Mutinies at Morristown 


By Henry M. Holden

Mutineers shown battling a few officers..(Public Domain)

On July 4, Americans honor the men and women who fought and died during the American Revolutionary War. But that first honor almost did not happen.      

The Revolutionary War, until the Vietnam War, was the longest war in American history. The first battle took place on April 4, 1775, at Lexington/Concord, Massachusetts. The Treaty of Paris signed on September 3, 1783, ended the state of war. For almost eight years, thirteen colonies battled the British for independence.

A general reorganization of the Continental Army set for January 1, 1781, would have consolidated 11 infantry regiments of the Pennsylvania Line into six. Men felt that if they went along with the reorganization, they would be bound to serve in what looked like an endless war.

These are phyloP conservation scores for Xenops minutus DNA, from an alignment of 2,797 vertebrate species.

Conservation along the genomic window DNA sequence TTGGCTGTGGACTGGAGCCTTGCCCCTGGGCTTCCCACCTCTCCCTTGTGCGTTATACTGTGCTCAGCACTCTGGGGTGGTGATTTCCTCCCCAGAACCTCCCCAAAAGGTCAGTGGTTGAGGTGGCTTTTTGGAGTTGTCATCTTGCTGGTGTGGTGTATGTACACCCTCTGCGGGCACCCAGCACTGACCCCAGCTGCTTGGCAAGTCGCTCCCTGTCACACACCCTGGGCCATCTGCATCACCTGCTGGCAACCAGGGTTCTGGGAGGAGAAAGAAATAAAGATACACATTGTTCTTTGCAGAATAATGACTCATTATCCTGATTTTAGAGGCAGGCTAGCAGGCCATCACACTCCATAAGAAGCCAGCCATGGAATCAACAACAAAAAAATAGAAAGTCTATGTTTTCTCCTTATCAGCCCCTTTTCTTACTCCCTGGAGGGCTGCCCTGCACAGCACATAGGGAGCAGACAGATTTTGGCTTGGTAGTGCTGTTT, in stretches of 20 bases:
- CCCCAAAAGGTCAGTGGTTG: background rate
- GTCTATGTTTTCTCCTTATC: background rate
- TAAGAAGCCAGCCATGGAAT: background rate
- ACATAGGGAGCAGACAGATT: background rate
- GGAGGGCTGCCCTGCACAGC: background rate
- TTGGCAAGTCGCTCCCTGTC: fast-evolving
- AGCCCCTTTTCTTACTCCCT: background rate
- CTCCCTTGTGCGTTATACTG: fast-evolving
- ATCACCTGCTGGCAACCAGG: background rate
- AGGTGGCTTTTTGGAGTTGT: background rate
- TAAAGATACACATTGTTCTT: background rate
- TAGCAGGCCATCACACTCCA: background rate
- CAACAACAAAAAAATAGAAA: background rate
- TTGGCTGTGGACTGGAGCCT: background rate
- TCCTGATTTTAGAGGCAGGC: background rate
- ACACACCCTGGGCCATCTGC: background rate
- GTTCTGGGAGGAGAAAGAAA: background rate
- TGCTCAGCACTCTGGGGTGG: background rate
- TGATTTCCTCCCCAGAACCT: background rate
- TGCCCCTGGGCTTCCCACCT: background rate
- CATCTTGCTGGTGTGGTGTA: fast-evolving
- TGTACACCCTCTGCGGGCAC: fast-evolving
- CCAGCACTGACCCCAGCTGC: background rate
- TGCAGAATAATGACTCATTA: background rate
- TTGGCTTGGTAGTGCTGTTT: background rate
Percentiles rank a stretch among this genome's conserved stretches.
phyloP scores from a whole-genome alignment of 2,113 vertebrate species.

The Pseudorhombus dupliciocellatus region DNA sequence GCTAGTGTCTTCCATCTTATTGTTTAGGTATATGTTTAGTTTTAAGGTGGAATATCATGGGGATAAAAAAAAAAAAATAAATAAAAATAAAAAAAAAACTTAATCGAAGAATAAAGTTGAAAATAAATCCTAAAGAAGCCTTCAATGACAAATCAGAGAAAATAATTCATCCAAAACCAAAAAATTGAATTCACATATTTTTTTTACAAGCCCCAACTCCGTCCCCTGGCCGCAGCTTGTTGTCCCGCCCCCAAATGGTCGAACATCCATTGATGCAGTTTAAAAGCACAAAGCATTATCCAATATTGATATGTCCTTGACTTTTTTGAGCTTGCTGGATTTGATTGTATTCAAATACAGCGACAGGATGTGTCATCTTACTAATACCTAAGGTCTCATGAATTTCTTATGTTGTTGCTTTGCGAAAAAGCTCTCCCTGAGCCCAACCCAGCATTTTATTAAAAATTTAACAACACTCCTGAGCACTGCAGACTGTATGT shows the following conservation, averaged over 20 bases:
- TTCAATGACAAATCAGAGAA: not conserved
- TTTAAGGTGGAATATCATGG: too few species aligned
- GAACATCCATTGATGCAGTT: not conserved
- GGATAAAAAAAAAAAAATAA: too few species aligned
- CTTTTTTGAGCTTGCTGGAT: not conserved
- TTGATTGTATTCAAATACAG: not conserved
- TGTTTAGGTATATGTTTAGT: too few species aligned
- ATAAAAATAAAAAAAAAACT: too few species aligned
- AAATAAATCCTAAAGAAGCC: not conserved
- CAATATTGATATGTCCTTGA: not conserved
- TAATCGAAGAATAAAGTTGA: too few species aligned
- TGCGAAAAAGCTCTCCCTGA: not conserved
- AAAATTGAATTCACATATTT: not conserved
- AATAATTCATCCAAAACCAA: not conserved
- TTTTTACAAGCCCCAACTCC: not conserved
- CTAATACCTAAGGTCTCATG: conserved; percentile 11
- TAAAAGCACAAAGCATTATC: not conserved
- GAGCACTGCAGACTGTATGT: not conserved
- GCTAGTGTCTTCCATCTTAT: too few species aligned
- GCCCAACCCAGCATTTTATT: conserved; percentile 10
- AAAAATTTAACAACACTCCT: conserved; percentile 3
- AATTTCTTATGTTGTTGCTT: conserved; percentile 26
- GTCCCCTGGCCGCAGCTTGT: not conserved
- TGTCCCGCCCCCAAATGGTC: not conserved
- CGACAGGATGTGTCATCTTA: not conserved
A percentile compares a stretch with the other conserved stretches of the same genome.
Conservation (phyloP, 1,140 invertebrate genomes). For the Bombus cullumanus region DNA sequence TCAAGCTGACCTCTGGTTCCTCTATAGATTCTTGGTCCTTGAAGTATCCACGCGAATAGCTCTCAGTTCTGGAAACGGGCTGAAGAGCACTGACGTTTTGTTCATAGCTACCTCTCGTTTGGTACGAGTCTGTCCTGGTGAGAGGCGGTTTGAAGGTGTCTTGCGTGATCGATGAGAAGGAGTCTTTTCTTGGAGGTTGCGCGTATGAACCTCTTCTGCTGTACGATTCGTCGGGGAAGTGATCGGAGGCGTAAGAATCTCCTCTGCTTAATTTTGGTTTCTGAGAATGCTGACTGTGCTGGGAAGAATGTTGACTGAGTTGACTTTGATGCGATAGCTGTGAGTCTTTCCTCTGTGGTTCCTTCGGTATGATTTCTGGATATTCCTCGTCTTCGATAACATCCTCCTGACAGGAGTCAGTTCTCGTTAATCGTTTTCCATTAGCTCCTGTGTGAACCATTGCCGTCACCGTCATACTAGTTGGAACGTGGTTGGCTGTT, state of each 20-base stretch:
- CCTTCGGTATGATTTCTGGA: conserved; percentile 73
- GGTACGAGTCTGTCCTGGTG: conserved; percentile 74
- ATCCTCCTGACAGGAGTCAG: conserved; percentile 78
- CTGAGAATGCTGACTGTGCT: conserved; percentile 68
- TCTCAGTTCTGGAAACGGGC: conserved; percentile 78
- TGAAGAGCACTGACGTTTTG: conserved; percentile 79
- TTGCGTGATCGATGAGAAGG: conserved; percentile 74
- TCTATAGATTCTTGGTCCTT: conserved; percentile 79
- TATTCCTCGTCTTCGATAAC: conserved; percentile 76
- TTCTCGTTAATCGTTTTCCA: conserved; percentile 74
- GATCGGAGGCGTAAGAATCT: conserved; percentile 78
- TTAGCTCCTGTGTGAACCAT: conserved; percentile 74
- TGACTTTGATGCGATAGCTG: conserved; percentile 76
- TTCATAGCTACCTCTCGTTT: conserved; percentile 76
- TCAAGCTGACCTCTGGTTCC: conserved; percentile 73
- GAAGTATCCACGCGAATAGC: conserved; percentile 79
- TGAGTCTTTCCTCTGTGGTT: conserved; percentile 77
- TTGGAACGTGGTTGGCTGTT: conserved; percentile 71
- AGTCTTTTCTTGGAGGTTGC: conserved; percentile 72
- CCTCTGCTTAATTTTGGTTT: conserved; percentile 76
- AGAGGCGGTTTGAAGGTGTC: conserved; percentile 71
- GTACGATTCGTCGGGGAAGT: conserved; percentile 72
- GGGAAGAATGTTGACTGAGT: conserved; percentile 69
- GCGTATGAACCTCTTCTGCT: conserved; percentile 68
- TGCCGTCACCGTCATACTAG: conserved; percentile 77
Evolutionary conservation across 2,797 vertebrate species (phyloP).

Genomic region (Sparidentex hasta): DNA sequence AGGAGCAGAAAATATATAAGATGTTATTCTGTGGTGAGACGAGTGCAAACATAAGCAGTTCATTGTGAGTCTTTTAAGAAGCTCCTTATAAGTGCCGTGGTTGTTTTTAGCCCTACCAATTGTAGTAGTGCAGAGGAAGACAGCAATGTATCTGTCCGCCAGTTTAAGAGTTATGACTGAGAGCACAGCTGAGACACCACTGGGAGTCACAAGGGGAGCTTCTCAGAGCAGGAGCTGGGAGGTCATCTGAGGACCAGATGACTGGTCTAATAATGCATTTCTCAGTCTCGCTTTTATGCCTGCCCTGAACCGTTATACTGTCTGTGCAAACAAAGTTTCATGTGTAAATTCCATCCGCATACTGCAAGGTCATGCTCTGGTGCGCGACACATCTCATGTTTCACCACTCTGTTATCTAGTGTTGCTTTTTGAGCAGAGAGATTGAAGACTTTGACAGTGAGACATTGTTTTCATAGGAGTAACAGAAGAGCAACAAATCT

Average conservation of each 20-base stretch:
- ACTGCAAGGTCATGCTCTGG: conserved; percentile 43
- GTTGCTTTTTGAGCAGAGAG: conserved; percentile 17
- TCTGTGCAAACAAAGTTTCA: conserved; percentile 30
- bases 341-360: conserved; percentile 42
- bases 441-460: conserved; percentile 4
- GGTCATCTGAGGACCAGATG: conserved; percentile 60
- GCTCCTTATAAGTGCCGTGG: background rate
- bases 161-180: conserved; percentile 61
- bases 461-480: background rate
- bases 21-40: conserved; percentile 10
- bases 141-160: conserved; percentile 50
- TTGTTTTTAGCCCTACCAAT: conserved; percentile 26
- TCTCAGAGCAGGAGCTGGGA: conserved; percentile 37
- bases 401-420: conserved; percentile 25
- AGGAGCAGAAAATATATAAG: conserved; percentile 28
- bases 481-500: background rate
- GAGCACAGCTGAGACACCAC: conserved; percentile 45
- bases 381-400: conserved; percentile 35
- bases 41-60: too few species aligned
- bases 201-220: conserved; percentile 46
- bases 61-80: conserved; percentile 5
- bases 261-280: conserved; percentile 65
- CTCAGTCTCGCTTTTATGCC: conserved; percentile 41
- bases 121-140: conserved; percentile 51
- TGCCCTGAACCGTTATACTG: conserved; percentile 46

Morale had been low and grievances had continued to grow. Many of the men had not been paid for years. There was a shortage of food, warm clothing, and shoes were falling apart and replaced with rags. 

There was a further source of complaint over the terms of enlistment. At the start of the war (1775) no one had expected it to last long and enlistments were a few months or a year. Many had signed up for three years to get a $20 bonus.  

By 1778, it was clear if the war were to be won, it would take time, and a new army which was signed up for “three years or the duration.”

Many of the war-weary soldiers believed their enlistment had expired. Few men could read or write. There were many claims that their officers had gotten them to sign their “X” to enlistment papers that had not been properly explained; or were misrepresented.